I’m fortunate because of the help of my dad. He financed my private school education from daycare to high school, and he paid for my travel expenses and stuff. When my older sisters and I finished high school, he took us to the Embassy to get our Visas. He was my mentor. He meant everything to me. So, when he passed away in 2015, I reached my breaking point. I was like, that’s it for me.
We Facetimed each other a few hours before he passed away. He wasn’t sick or anything like that, so his death was shocking. But, before he passed away, he would always tell me, ‘It doesn’t matter how long I live. The most important thing is how I live. So, if I have to go today, keep praying and just know that in whatever kind of condition you find yourself, just have faith, keep pushing, and follow your dreams.’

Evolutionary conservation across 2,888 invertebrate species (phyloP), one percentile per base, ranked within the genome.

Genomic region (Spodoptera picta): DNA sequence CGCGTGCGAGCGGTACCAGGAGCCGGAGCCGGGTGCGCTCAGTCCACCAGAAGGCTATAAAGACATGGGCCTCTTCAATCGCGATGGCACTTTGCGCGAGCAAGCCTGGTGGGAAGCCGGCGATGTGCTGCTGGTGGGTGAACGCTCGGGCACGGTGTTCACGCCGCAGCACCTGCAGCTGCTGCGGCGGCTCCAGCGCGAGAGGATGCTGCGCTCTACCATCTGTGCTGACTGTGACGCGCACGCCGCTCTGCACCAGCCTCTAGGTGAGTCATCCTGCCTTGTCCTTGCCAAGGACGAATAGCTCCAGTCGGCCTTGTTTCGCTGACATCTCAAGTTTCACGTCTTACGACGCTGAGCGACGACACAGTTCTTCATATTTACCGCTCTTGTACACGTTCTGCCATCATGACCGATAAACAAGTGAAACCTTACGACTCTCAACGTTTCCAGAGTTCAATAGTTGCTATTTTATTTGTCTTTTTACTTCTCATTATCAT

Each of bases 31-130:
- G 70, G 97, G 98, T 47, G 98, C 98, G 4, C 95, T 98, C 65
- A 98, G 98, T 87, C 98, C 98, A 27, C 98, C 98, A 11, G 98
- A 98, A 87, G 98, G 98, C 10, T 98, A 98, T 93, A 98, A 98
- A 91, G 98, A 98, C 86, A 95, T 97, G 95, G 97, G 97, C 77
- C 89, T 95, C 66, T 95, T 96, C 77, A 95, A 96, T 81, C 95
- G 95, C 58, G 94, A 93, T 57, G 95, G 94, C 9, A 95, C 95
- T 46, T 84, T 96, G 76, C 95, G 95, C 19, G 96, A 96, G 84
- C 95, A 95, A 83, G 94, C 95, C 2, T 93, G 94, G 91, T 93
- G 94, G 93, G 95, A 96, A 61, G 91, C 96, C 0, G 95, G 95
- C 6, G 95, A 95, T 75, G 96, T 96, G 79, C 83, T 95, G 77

Those words really meant a lot to me. Those words are the reason why I’m still here. Thank God, I’m here. Everything that I am today is because of my dad. He did everything for us. When he passed away, I became extra motivated to get my degree, get a good job, and provide for my mom. I hope that he’ll be proud of me some day.
I would really like to go back home and be a mentor or a role model for most of the kids back home, just to tell them to pursue their dreams. I would like to tell them to keep pushing, keep working hard, follow their dreams and I hope that the students in high school or middle school right now will have the same opportunities that I have and will be able to get some funding, some scholarships to pursue their dreams outside of Africa. I think that the main difference between people back home and people here is opportunities. There is nothing that we can’t do.”
– Sheikh, senior computer engineering major from Gambia